New Leibniz Junior Research Group at Max Born Institute
Dr Daniel Schick is in charge of investigating fundamental aspects of ultrafast magnetization dynamics on the nanoscale using laser-driven soft-X-ray sources
Starting in January 2023, the research portfolio of the Max Born Institute will be complemented by a new Junior Research Group led by Dr. Daniel Schick. His proposal “Following Complex Spin Structures in Time and Space” was granted an overall funding of 1.5 million euros over five years within this year’s Leibniz “Best Minds” Competition. Embedded in the excellent research infrastructure at the Max Born Institute, Dr. Schick will establish his own group to study fundamental aspects of ultrafast magnetization dynamics on the nanoscale using unique laser-driven soft-X-ray sources.
Resources for establishing an independent research program at a renowned institute in addition to great networking and training opportunities – these are the optimal conditions for building a scientific career on, and these ingredients are all part of the Leibniz Junior Research Group program. Within this year’s competition, Dr. Daniel Schick was one of five successful researchers across all scientific disciplines covered by the Leibniz Association to acquire this prestigious grant. At the Max Born Institute, the new Junior Research Group will be embedded in Division B “Transient Electronic Structure and Nanophysics” and closely linked to the research activities on ultrafast and nonlinear phenomena in condensed matter of the institute.
In particular, the group will utilize ultrashort laser pulses to manipulate magnetic order in technologically relevant nanostructures, which are at the heart of many current and future technologies, e.g. for storing and processing information. Gaining actual functionalities from such laser-driven processes relies on progress in the fundamental understanding of the light-induced spin dynamics on the relevant pico- to femtosecond time scales. This ultimately requires access to the transient spatial magnetization profiles, which have been hardly accessible in experiments so far. The new Junior Research Group will use resonant soft-X-ray scattering as a versatile tool that, combined with polarization-sensitive scattering simulations, can provide the missing information. Based on unique laser-driven soft-X-ray sources developed at the Max Born Institute, Dr. Schick’s team will be able to investigate such complex spin structures in small-scale laboratories as opposed to large-scale facilities, as was previously the case. This allows studying fundamental aspects of photoinduced spin dynamics in a variety of nanostructures in a more systematic way than ever before, in order to identify ultrafast and more-energy efficient pathways to control magnetic order.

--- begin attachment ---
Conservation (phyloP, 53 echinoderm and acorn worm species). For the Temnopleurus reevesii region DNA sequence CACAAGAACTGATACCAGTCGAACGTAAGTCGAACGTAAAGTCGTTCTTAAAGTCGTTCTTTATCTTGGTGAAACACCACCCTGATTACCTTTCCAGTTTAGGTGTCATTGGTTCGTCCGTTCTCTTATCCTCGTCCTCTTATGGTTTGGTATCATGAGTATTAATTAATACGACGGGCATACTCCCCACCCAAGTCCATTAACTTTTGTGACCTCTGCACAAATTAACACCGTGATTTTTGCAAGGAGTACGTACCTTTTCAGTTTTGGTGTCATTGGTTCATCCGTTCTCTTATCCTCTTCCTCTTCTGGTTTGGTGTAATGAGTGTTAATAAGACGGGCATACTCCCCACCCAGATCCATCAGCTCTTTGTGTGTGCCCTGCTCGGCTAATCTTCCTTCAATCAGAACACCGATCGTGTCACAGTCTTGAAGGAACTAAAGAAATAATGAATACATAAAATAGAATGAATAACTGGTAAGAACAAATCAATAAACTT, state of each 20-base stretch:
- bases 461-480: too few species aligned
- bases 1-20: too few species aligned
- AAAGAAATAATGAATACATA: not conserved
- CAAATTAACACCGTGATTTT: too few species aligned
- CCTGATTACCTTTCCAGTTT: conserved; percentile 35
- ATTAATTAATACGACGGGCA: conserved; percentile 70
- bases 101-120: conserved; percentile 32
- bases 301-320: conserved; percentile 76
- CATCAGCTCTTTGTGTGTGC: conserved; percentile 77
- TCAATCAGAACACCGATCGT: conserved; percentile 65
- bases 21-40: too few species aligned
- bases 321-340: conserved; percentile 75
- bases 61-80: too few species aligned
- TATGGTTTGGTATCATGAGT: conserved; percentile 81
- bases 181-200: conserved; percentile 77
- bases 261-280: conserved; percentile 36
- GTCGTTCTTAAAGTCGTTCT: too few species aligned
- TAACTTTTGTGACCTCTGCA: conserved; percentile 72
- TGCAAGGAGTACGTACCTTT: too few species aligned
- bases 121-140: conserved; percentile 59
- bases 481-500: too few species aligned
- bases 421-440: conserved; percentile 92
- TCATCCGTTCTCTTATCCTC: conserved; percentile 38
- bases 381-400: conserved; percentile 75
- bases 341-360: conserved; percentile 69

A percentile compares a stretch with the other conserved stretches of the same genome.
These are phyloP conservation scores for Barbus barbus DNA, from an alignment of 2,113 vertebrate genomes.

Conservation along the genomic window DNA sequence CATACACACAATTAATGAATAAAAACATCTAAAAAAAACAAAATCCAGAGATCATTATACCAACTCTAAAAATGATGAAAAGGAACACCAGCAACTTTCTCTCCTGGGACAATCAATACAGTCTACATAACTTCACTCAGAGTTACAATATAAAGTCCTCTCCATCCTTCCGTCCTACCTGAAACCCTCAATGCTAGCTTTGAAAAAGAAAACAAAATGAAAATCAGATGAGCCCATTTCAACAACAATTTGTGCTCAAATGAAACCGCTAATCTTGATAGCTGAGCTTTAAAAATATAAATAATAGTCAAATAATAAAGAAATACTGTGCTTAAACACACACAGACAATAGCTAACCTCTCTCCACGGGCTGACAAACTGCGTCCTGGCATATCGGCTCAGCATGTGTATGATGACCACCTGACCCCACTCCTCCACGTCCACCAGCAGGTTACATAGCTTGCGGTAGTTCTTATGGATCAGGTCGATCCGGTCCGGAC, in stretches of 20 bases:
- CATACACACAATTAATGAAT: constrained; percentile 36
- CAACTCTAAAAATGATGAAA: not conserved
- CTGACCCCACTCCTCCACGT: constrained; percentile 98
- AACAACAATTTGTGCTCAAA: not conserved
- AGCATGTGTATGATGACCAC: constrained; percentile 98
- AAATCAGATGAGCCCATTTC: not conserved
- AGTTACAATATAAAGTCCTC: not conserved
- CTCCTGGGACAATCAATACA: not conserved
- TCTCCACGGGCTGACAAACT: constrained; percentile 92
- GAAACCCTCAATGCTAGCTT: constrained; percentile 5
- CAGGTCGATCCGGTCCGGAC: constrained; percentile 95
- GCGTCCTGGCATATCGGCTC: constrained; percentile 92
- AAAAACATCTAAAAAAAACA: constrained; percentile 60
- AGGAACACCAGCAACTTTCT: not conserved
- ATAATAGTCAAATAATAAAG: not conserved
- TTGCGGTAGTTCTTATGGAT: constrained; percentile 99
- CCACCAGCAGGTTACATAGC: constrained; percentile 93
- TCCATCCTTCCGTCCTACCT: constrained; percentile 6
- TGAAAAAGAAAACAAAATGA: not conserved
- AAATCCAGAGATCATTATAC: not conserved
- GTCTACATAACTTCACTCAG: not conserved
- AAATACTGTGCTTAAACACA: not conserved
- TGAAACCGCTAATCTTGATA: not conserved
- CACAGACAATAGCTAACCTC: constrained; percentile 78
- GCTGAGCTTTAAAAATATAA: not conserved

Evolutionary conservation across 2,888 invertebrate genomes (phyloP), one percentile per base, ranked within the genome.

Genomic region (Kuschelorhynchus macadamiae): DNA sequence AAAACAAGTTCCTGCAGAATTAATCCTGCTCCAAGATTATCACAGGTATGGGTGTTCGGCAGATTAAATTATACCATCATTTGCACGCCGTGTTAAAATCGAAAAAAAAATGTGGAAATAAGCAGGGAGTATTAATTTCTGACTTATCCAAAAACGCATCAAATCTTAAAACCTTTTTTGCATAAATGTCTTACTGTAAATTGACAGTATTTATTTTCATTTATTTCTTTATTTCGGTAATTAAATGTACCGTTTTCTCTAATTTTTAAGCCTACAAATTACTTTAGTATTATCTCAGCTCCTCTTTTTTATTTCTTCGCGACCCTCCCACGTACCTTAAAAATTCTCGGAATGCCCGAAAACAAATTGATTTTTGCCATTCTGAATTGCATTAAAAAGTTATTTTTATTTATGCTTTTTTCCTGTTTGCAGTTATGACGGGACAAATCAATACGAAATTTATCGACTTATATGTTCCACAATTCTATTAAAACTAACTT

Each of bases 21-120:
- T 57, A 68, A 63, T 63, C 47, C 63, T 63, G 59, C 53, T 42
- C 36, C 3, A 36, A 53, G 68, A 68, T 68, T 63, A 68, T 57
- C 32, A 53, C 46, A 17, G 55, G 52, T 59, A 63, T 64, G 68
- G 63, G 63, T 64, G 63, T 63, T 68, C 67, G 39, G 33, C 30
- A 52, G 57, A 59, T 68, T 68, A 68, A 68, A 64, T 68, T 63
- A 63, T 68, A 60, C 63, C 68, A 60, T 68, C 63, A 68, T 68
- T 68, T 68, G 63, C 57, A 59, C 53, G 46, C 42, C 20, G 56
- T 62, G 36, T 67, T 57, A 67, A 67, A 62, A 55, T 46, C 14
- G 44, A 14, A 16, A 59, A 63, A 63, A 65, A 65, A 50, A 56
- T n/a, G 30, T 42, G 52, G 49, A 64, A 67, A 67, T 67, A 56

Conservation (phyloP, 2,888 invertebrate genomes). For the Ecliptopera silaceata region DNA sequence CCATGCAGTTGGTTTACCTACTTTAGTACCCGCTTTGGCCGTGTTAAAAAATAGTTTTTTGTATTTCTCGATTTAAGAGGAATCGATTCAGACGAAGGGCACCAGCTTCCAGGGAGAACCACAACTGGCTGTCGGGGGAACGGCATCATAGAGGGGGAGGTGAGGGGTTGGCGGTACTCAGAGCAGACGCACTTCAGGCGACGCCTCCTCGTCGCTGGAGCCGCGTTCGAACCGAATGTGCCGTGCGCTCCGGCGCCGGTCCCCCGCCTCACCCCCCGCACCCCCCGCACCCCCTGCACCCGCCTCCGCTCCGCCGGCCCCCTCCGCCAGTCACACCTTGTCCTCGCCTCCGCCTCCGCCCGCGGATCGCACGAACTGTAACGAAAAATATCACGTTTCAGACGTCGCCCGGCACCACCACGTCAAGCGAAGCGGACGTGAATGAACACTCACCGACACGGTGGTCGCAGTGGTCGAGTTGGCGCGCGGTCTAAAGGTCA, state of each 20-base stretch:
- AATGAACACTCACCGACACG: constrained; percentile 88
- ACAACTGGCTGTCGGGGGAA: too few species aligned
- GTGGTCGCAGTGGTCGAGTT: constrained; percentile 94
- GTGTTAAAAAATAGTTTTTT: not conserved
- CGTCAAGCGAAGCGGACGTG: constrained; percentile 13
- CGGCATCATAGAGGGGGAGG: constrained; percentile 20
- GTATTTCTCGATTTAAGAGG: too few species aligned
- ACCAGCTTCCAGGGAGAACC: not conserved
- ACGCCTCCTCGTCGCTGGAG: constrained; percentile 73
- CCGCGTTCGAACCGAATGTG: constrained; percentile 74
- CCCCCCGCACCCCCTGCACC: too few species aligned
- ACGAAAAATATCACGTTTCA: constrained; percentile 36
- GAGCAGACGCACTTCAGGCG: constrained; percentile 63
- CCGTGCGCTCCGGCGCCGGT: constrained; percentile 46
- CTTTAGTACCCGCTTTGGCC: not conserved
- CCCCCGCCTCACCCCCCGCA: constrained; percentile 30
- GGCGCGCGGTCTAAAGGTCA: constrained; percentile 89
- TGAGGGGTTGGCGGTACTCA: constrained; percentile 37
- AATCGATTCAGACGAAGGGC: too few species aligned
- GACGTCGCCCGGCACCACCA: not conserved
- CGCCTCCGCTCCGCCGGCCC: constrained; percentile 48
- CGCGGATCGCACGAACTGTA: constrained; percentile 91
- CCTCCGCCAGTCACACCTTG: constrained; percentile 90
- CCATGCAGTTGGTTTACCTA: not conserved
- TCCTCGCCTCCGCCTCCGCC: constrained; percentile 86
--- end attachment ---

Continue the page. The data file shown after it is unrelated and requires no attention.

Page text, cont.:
Already during his PhD at the University of Potsdam, Daniel Schick studied ultrafast dynamics of correlated materials such as ferromagnets, ferroelectrics, and multiferroics using ultrashort hard-X-ray pulses. Afterwards, he was granted a Helmholtz Postdoc Programme fellowship at the Helmholtz Zentrum Berlin. There Dr. Schick focused on femtosecond resonant soft-X-ray scattering techniques for studying ultrafast spin dynamics mainly at the FemtoSpeX laser-slicing facility at the storage-ring BESSY II. During this three-year period, he also worked on correlated perovskites as a visiting scientist at the ICFO in Barcelona, Spain. In 2017 Dr. Schick joined Division B of the Max Born Institute as a postdoctoral researcher to establish a closer link between his research at large-scale facilities with laser-driven laboratory-based experimental techniques.
Max Born Institute for Nonlinear Optics and Short Pulse Spectroscopy
Transient Electronic Structure and Nanophysics
Dr. Daniel Schick
Tel. +49 30 6392-1311
Press release MBI, 25 November 2022